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Afro Blue Tab
AFRO BLUE - John Coltrane  (originally by Mongo Santamaria)
This is the theme for Afro Blue. I tabbed it out from the Coltrane version
Live at the Birdland. It's basically just a theme all in the F natural minor
scale. There is alot of room for little hammerons and other nice things to
really bring out the power of this simple tune.
Oh yeah, its in 6/8 time.

e------------------------|  Play 2x
B-----13-----------------|
G--------13-15--13-15----|
D---15----------------15-|
A------------------------|
E------------------------|

Then

-----------------------------------------------|
-----------------------------------------------|
--------12---------------------12------13------|
---13-13---13----13-15----13-13---13-----15----|
--------------16---------------------16--------|
-----------------------------------------------|

Then

------------------------------------------|   Play 2x then play second part
---13-161616-14-13131313------------------|   again.
-------------------------15-1313-12-------|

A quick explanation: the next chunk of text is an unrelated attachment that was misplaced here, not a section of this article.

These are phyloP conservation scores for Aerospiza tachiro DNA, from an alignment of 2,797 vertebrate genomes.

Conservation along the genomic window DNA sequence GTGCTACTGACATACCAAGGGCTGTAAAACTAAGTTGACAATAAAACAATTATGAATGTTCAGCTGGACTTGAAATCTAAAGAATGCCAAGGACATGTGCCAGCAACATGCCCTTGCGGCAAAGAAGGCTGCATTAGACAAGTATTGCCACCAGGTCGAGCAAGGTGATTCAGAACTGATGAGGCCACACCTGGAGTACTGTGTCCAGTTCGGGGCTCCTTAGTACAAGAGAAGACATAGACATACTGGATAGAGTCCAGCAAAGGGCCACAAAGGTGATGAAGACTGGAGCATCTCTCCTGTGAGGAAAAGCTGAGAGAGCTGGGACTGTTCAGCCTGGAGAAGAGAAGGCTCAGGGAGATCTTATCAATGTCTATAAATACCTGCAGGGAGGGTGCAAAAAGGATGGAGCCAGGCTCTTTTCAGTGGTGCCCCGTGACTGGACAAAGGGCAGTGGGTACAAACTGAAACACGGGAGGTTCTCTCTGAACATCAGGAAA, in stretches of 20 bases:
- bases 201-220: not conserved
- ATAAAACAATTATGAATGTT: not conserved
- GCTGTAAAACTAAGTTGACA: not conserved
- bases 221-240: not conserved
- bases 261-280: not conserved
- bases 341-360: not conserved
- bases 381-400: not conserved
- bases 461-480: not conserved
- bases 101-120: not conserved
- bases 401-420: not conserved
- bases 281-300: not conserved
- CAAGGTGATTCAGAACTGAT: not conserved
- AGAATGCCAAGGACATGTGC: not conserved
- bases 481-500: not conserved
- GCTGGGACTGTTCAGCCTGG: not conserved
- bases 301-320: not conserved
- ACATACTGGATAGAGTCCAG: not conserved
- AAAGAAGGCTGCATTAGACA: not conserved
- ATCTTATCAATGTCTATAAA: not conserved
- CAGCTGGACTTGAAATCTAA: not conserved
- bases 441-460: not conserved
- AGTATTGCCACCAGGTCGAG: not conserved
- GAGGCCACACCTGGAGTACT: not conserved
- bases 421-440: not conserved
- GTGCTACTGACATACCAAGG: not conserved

------------------------------------13-15-|
------------------------------------------|
------------------------------------------|

 
 
John Coltrane - Afro Blue Tab :: indexed at Ultimate Guitar.
Afro Blue tabs @ 911Tabs
People who played John Coltrane - Afro Blue Tab also played these songs by John Coltrane:
Naima Tab, Mr Pc Tab, Acknowledgement Tab, Giant Steps Tab, Giant Steps Tab, Mr Pc Tab

About the artist behind Afro Blue Tab:

John William Coltrane (September 23, 1926 in Hamlet, North Carolina — July 17, 1967 at Huntington Hospital in Long Island, NY) was an American jazz saxophonist and composer. Born in Hamlet, North Carolina, Coltrane grew up in High Point, North Carolina and moved to Philadelphia, Pennsylvania in June 1943. He was inducted into the Navy in 1945 and returned to civilian life in 1946. Coltrane worked a variety of jobs through the late forties until he joined Dizzy Gillespie's big band in 1949 as an alto saxophonist. He stayed with Gillespie through the band's breakup in May 1950 and, now on tenor saxophone, worked with Gillespie's small group until April 1951, when he returned to Philadelphia to go to school.

In early 1952, Coltrane joined Earl Bostic's band. In 1953, after a stint with Eddie Vinson, he joined Johnny Hodges's small group during Hodges's short sabbatical from Duke Ellington's orchestra, staying until mid 1954.

Throughout his career Coltrane's music took on an increasingly spiritual dimension that would color his legacy. His conception of expression in jazz became increasingly mystical, gnostic and cathartic.[citation needed]

Coltrane received a posthumous Special Citation from the Pulitzer Prize Board in 2007 for his "masterful improvisation, supreme musicianship and iconic centrality to the history of jazz."

Indexed at Wikipedia.

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